Rational Choice Theory and International Law: Insights and Limitations
Posted: 8 Nov 2002
Rational choice theory has been valuable in the study of international law in five ways:
1) as a basis for skepticism about talk and action; 2) as a menu of causal mechanisms; 3) as a way of explaining specific puzzles; 4) as part of an explanation of legal and political phenomena; and 5) as the basis for generating further puzzles for research.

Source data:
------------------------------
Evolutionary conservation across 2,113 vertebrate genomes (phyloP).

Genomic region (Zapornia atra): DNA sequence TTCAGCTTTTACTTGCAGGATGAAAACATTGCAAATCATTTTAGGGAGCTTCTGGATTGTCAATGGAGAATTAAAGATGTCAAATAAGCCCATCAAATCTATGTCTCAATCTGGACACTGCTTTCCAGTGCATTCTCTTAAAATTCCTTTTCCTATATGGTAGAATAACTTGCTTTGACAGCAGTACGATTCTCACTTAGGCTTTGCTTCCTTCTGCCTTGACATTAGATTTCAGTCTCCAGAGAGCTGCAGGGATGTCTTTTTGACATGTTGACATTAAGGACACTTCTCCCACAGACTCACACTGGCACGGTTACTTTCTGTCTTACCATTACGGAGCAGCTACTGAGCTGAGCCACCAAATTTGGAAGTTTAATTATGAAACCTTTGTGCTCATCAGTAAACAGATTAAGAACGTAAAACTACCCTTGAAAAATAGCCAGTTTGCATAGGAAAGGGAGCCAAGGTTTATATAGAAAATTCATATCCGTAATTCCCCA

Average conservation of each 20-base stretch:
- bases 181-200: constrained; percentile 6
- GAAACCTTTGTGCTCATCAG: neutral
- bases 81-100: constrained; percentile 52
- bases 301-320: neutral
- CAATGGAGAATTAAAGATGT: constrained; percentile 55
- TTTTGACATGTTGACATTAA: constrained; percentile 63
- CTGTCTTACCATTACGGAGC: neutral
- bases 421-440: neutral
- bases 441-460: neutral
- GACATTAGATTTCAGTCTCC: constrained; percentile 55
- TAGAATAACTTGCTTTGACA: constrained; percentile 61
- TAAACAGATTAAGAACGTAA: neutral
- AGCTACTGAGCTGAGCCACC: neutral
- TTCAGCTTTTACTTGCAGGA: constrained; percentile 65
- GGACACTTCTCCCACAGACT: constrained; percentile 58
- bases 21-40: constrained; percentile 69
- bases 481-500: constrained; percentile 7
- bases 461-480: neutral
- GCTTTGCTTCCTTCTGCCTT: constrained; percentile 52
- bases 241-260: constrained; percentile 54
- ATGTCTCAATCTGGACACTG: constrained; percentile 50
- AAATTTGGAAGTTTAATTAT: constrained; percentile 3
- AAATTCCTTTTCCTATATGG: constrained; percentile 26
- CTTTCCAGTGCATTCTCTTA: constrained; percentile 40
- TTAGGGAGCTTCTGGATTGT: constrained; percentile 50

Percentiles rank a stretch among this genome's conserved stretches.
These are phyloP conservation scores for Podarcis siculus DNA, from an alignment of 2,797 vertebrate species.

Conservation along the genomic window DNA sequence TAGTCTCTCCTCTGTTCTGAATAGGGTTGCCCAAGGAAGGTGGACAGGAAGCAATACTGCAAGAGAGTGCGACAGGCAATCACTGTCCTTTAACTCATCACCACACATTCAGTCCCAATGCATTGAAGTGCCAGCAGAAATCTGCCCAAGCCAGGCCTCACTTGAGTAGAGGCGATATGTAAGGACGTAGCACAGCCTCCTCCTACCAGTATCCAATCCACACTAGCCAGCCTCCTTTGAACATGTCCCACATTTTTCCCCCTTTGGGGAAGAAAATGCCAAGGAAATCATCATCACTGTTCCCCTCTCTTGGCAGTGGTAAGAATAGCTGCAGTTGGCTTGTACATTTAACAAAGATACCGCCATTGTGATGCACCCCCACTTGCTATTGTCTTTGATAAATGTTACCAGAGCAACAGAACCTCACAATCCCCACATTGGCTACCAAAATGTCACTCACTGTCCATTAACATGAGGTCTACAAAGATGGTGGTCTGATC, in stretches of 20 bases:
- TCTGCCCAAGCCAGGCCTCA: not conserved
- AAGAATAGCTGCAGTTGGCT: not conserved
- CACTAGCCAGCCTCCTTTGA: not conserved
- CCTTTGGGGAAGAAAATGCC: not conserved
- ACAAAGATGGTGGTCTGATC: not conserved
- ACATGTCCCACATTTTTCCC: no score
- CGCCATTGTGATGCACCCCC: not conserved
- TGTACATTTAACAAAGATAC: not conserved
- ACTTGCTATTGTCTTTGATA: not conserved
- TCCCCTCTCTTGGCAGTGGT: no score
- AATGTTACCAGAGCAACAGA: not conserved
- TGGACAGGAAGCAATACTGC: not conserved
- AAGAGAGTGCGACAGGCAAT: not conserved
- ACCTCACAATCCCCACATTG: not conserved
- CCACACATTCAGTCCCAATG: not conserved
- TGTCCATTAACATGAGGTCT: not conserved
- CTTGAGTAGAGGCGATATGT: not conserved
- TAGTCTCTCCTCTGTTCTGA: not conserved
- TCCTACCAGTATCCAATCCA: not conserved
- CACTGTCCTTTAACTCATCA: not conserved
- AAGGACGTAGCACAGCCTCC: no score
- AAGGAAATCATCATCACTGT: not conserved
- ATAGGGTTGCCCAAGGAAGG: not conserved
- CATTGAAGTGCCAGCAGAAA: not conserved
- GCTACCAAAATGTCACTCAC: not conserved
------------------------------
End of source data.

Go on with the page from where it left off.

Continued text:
It does not, however, provide a comprehensive explanation of international law and politics. Those who apply it need to be aware of its limitations as well as of its value.
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